WASHINGTON – Three Massachusetts men have been indicted by a federal grand jury on charges of receipt and possession of child pornography, announced Assistant Attorney General Alice S. Fisher for the Criminal Division, U.S. Attorney Michael J. Sullivan for the District of Massachusetts, and New England Immigration and Customs Enforcement (ICE) Special Agent in Charge Bruce M. Foucart. The three defendants are the latest to be charged in an ICE nationwide investigation called “Operation Emissary” targeting a Web site that offered images and movies of hardcore child pornography.
The three defendants were charged yesterday in separate sealed indictments, which were unsealed today upon their arrest. Philip Herzberg, 50, of Hingham, Mass., is charged with six counts of receipt of child pornography and one count of possession of child pornography. Matthew Wilson, 28, of Methuen, Mass., is charged with one count of possession of child pornography. Donald Banker, 64, of Methuen, Mass., is charged with two counts of receipt of child pornography and one count of possession of child pornography.
“This prosecution again demonstrates that the Department of Justice will vigorously pursue those who sexually exploit our children via the Internet so that these offenders can be held accountable for their serious crimes,” said Assistant Attorney General Fisher.
“Those who think that they are safe behind the perceived anonymity of the Internet should be put on notice that there is no safe haven for child sex predators,” stated U.S. Attorney Sullivan. “We will continue to aggressively pursue those who traffic in child pornography.”
Federal search warrants were issued to search the three men’s computers in September 2006. In the course of the investigation, agents learned that the three defendants had allegedly purchased subscriptions to a child pornography Web site. The agents seized each of the defendants’ computers and computer-related equipment. A forensic analysis of these computers and equipment revealed that they each allegedly possessed and/or received child pornography in interstate commerce.
Upon conviction, the penalty for each charge of receipt of child pornography is a mandatory minimum of five years in prison up to a maximum of 20; and a maximum of 10 years in prison for each charge of possession of child pornography.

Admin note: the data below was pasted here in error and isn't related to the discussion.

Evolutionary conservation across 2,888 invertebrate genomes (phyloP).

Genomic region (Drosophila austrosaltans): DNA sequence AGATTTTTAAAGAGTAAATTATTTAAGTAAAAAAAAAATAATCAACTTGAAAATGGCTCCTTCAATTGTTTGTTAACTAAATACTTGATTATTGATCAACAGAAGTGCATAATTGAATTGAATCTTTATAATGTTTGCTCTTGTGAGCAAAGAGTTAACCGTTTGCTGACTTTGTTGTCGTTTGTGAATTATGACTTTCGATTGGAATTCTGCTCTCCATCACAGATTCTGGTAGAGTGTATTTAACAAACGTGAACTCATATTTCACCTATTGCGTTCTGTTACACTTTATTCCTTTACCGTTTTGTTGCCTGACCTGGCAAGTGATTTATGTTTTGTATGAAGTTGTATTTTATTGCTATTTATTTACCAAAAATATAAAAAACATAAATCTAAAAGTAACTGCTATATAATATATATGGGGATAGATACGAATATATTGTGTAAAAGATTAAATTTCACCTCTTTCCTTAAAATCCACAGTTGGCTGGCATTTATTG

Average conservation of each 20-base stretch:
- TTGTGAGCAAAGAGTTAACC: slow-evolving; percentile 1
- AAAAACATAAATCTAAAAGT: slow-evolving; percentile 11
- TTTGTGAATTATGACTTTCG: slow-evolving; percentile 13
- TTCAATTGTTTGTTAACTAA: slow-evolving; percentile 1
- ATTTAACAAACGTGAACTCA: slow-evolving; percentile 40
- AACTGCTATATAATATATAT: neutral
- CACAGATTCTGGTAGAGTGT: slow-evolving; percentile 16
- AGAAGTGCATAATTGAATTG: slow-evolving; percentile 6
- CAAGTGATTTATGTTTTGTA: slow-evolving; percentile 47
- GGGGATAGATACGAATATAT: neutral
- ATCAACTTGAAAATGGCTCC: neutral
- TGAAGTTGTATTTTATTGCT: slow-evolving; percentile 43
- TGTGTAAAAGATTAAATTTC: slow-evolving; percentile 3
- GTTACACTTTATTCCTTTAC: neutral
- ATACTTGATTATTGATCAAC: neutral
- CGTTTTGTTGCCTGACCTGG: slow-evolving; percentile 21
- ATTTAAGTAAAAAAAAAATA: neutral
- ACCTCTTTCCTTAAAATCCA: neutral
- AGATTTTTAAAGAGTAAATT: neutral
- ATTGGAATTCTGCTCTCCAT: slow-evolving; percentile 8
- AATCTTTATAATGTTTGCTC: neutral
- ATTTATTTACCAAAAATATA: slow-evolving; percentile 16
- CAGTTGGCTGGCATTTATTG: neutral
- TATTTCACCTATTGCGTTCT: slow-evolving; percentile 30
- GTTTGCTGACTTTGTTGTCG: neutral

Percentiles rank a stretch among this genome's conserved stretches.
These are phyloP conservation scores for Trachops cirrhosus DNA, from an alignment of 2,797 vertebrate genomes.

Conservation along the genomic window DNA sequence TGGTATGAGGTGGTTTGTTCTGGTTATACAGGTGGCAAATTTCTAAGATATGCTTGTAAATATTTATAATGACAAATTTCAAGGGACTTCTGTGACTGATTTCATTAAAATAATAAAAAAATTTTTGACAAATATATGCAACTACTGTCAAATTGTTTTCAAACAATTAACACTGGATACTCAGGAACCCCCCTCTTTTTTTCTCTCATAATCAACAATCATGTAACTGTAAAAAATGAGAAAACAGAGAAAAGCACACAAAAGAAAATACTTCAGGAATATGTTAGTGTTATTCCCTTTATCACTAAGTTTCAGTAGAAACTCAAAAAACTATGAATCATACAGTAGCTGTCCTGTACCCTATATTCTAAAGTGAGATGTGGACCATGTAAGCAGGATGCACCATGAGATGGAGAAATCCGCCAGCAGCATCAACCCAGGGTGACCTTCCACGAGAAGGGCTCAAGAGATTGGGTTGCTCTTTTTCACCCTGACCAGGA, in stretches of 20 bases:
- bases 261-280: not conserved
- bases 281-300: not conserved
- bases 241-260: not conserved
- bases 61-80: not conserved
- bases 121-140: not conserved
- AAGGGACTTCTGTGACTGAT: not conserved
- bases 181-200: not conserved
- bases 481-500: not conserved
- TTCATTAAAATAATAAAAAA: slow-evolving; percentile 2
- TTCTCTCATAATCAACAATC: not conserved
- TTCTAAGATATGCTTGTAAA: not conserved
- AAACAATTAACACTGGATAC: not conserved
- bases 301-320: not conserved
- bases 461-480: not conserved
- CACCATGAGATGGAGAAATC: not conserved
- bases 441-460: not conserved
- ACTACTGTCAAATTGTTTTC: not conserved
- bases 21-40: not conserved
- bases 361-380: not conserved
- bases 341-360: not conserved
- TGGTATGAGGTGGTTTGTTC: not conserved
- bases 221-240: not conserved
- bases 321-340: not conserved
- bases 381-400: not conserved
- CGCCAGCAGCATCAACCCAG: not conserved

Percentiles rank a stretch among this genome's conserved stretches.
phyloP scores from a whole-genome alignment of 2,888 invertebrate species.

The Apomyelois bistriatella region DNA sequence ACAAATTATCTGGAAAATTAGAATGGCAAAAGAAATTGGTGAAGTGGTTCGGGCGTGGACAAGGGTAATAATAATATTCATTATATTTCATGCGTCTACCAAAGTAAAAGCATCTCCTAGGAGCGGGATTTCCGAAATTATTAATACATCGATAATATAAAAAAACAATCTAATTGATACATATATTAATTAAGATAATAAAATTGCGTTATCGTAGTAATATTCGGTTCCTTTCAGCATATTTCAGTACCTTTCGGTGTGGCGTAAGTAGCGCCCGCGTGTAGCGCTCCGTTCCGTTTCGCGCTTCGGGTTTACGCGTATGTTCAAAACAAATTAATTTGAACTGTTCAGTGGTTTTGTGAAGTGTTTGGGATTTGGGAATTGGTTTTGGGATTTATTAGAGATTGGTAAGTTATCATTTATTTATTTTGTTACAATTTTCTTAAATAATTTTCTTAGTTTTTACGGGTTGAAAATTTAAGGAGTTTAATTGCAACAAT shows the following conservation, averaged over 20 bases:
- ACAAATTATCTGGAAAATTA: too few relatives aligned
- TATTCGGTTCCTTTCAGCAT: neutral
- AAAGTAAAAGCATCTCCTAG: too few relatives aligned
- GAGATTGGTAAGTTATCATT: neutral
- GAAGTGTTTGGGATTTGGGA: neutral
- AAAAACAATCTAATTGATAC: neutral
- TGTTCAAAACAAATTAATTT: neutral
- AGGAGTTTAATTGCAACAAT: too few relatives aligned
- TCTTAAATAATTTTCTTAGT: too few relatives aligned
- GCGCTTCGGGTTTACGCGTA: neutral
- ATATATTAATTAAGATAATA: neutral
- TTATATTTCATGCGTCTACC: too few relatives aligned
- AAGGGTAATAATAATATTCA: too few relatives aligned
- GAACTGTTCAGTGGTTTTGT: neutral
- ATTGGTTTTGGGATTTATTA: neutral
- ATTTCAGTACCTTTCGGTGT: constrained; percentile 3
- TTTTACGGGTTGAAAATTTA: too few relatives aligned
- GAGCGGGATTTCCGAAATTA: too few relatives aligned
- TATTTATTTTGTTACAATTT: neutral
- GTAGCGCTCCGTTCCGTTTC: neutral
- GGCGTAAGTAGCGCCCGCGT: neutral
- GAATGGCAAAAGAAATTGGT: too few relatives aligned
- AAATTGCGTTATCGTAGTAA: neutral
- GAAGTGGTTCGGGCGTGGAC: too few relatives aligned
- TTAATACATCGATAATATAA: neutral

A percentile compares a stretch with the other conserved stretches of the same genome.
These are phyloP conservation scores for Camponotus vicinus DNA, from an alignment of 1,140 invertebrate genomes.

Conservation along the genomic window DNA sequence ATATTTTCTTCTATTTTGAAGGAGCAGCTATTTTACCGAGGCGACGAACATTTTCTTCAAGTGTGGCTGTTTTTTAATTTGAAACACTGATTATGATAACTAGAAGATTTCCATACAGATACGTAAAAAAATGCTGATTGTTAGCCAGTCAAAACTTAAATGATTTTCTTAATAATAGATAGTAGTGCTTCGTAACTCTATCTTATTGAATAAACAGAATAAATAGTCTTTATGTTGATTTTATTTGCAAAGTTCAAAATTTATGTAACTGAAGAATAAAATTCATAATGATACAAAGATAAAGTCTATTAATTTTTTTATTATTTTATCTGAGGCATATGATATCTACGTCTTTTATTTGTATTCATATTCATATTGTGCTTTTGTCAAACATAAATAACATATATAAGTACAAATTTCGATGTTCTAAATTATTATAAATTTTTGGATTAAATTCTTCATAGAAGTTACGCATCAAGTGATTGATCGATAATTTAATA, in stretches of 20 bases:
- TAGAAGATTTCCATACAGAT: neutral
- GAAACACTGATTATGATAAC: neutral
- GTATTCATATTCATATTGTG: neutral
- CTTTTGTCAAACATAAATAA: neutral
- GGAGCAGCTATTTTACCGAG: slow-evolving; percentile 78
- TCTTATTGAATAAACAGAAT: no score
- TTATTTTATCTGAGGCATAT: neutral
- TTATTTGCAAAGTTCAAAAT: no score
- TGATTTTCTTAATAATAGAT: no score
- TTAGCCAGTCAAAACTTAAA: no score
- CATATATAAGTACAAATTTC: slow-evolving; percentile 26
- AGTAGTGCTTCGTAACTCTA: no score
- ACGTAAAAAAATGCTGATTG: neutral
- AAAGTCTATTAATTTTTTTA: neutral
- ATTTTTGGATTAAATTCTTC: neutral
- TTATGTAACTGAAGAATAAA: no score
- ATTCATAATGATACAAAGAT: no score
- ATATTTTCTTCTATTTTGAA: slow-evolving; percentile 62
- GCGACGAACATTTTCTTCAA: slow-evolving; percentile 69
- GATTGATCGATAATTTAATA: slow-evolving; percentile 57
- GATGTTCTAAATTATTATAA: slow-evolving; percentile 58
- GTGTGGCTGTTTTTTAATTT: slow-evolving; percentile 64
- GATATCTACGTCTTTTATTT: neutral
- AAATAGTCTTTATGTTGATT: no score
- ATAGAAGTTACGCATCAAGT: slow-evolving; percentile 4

Today’s arrests stem from an investigation known as Operation Emissary, which was initiated by ICE in New Jersey. The investigation focused on a commercial Web site offering access to videos and images of hardcore pornography. The Web site alerted would-be subscribers that subscribing to the Web site was illegal and warned them to be discreet about their purchases. Investigators targeted individuals who subscribed to the Web site over a period of approximately two to three months at the end of 2005 and 2006. In October 2006, more than 125 individuals in more than 22 states were arrested in the first wave of a nationwide sweep.
This case is being brought as part of Project Safe Childhood, created by Attorney General Alberto R. Gonzales in February 2006, a nationwide initiative designed to protect children from online exploitation and abuse. Led by the U.S. Attorneys’ Offices, Project Safe Childhood marshals federal, state and local resources to better locate, apprehend, and prosecute individuals who exploit children via the Internet, as well as to identify and rescue victims. For more information about Project Safe Childhood, please visit www.projectsafechildhood.gov/.
The cases against Wilson and Banker were investigated by ICE Special Agent Paul Hartigan, and are being prosecuted by Assistant U.S. Attorney Dana Gershengorn of the District of Massachusetts and Trial Attorney Darcy Katzin of the Criminal Division’s Child Exploitation and Obscenity Section. The case against Herzberg was investigated by ICE Special Agent Edward Salvas and is being prosecuted by Assistant U.S. Attorney Gershengorn and Trial Attorney Bonnie Kane of the Child Exploitation and Obscenity Section.
The details contained in the indictments are allegations. The defendants are presumed to be innocent unless and until proven guilty beyond a reasonable doubt in a court of law.